Portfolio Stress testing is an approach that looks at the risks and potential losses an investor faces. The process is both a science and an art. The science is in knowing how various investments have historically behaved. The art is in interpreting historical data and applying it to the current situation. A good stress test looks at both your investments and personal situation. For example, a real estate agent might have most of their investments in what else? – Real estate. A recession in the real estate market may present a great hardship since the value of the agent’s investments is likely to go down at the same time the agent’s income drops. A stress test would help determine the financial cost of such a situation by estimating the loss of property value and income while comparing those to the ongoing obligation of business, living, and investment expenses.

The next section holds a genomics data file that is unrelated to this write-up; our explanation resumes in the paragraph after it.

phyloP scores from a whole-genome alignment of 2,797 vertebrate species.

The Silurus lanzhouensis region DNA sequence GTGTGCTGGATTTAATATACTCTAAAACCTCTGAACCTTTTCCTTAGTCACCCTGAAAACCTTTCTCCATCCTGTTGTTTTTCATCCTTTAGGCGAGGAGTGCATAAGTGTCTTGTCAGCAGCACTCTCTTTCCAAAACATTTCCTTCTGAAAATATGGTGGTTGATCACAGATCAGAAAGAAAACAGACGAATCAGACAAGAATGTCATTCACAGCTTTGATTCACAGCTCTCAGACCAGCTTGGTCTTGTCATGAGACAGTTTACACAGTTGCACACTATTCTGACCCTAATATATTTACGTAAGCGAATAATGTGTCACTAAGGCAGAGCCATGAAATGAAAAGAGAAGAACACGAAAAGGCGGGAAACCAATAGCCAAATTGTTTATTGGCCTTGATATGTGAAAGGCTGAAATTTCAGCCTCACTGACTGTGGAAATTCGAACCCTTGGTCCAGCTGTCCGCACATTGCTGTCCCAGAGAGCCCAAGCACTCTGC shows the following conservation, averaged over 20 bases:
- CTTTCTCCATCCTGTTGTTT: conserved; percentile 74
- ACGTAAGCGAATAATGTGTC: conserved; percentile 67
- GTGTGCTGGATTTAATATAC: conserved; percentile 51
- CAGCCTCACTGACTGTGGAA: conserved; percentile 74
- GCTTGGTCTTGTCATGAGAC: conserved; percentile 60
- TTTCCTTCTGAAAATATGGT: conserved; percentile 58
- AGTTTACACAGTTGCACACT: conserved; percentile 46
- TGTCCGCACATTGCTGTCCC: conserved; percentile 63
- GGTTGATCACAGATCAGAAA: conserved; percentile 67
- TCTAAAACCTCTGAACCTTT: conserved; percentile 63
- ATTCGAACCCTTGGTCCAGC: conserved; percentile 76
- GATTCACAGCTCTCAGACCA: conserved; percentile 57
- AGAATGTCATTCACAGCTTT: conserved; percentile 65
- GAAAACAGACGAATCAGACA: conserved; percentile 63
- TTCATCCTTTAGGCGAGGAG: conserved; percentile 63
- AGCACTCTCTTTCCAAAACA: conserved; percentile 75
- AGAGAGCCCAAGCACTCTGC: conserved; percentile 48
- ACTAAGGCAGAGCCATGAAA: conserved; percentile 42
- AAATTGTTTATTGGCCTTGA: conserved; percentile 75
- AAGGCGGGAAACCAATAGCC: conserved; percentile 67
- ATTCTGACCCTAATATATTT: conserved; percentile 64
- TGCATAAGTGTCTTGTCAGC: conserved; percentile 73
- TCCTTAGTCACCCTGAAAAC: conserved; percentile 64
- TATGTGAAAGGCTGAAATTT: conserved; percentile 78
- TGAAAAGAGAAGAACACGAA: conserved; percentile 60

Special requirements are those objectives that make your situation and investment goals unique. All investors want to make money. However, each investor’s individual goals will define a portfolio’s special requirements. For example, a trust set up to provide for nursing home care will have very different requirements than a KEOGH plan set up by a self-employed 45 year old. Dependable cash flow is one the most common special requirements. Currently, the stock market as measured by the S&P 500 index pays about a 2% dividend. Any additional return from stocks must be in the form of capital appreciation. Unfortunately capital appreciation is not a dependable source of cash flow. For example, assume you need dependable cash flow equal to 6% of your portfolio per year. Also assume that most of your money is in stock mutual funds. Since stock mutual funds produce an average cash flow of only 2% per year, this investment would not meet your special requirement.